Art of the Essay Honors
Analysis of Film versus Short Story in "The Swimmer"
"The Swimmer" a short story written by John Cheever was originally published in The New Yorker, July 18th, 1964. In 1968, the short story was adopted into a film, directed by Frank Perry, starring Burt Lancaster. Both the film and the short story begin with Ned Merril, a seemingly wealthy, popular, middle-aged man deciding to swim home through his neighbors' pools and discovering more than he would care to know along the way. At every encounter, Ned is brought to a different aspect of his life. In the beginning, Ned talks to his neighbors about his youth when "anything was possible", and at the end he is forced to face reality when he comes home to an abandoned house and discovers that everything that was once his right had disappeared. In Frank Perry’s 1968 film, “The Swimmer” the director uses extreme close-up shots, music, blurring camera effects and adds new characters that are not in the short story to help audiences visualize Ned’ Merrill’s false perceptions of the truth.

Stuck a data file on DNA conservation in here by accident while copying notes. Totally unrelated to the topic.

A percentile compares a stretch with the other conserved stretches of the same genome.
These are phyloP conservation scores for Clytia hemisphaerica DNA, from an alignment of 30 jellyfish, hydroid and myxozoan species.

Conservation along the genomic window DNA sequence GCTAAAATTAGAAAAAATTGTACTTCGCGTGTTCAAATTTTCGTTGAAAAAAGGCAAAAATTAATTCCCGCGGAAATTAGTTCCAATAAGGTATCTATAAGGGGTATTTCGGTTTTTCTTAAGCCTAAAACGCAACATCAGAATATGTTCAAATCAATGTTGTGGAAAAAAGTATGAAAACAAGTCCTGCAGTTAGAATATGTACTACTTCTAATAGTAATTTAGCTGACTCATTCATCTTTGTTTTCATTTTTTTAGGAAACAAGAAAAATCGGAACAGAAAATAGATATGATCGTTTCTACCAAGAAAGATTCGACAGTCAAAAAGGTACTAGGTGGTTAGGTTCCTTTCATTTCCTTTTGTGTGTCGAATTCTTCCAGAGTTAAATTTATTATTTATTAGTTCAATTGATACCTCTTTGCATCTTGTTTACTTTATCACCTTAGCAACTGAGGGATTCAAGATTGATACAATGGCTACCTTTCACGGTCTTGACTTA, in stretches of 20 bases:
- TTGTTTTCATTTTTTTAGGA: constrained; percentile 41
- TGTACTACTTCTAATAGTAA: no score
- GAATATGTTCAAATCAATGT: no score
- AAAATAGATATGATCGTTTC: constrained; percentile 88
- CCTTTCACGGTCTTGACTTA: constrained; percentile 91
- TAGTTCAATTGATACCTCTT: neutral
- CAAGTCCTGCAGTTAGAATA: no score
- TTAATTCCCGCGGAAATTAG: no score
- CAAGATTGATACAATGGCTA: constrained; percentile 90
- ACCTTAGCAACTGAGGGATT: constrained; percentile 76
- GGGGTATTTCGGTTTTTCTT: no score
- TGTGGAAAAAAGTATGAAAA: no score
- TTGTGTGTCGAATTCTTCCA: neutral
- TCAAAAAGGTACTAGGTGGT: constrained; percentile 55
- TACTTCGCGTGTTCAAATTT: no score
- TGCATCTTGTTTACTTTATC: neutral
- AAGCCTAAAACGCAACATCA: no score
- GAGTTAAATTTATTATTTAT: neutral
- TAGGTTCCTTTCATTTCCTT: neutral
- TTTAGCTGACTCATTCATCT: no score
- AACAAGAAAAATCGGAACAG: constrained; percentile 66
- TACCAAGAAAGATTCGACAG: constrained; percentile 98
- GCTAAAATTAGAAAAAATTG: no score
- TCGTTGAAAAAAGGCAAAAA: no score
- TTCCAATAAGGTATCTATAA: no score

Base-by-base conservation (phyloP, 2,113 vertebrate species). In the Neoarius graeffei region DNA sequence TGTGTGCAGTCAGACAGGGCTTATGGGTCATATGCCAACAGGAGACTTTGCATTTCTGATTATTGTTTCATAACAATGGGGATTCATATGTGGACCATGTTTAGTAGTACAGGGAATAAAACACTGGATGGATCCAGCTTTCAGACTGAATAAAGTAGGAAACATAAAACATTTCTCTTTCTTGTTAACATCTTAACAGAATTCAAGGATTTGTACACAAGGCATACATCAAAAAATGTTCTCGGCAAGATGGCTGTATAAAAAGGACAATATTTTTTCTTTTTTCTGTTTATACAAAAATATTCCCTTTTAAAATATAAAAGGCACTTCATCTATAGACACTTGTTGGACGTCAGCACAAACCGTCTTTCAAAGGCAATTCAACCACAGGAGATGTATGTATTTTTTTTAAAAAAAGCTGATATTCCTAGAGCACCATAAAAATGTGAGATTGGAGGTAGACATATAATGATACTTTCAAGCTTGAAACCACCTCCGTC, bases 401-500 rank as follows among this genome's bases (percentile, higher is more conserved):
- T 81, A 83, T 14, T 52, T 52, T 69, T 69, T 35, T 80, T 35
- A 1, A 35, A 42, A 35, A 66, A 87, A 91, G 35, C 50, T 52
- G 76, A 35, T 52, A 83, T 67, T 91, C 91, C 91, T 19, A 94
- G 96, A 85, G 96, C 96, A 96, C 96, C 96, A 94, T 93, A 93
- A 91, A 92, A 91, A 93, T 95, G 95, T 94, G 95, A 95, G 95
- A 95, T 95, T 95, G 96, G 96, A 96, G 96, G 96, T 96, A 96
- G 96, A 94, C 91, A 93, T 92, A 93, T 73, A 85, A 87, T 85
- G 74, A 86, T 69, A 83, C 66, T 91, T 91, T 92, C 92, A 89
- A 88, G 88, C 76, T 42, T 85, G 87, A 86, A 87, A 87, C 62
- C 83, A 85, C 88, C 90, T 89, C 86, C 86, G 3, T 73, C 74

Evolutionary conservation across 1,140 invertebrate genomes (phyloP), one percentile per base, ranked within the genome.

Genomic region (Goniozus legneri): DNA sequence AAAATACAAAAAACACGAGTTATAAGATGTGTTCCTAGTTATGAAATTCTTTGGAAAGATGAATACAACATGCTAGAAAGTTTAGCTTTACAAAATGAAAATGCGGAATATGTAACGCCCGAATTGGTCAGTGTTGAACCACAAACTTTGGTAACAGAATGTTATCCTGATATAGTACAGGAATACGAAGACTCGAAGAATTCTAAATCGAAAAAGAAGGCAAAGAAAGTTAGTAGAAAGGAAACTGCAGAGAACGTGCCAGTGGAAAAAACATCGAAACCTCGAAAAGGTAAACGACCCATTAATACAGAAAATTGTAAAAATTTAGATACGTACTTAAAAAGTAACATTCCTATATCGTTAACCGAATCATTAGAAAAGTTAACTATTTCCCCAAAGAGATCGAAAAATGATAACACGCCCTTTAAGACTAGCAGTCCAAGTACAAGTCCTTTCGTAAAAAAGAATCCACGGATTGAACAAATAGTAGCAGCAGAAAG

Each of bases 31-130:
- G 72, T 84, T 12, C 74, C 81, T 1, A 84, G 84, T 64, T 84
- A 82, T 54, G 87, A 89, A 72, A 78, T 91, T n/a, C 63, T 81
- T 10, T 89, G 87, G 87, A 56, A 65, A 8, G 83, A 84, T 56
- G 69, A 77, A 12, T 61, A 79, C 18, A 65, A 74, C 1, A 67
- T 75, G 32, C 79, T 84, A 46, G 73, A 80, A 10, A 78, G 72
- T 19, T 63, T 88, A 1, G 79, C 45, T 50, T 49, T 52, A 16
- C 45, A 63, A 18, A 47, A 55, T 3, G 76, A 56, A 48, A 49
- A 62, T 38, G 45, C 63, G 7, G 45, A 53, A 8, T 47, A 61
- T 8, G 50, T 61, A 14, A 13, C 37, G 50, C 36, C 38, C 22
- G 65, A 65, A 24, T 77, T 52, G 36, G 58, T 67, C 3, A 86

Perry periodically uses music and extreme close-up shots on Ned’s face to provide the audience with a visual and audible representation of Ned’s feeling of pain, fatigue and distress. Especially during the end of the movie, an orchestra plays a very depressing melody that reflects the sorrow that Ned feels when he returns to an empty home, where he thought his daughters were playing tennis and his wife still loved him. Using dissolve transitions from the shots of Ned’s face to shots of open fields and nature, Perry brings dream-like quality to the film that is not seen in the short story. The blurriness that comes with the dissolve transition, represent Ned’s blurred perception of the truth. Like how the film begins sunny and ends rainy, dissolve transitions are used earlier in the film and are progressively used less and less as Ned faces the reality of his...
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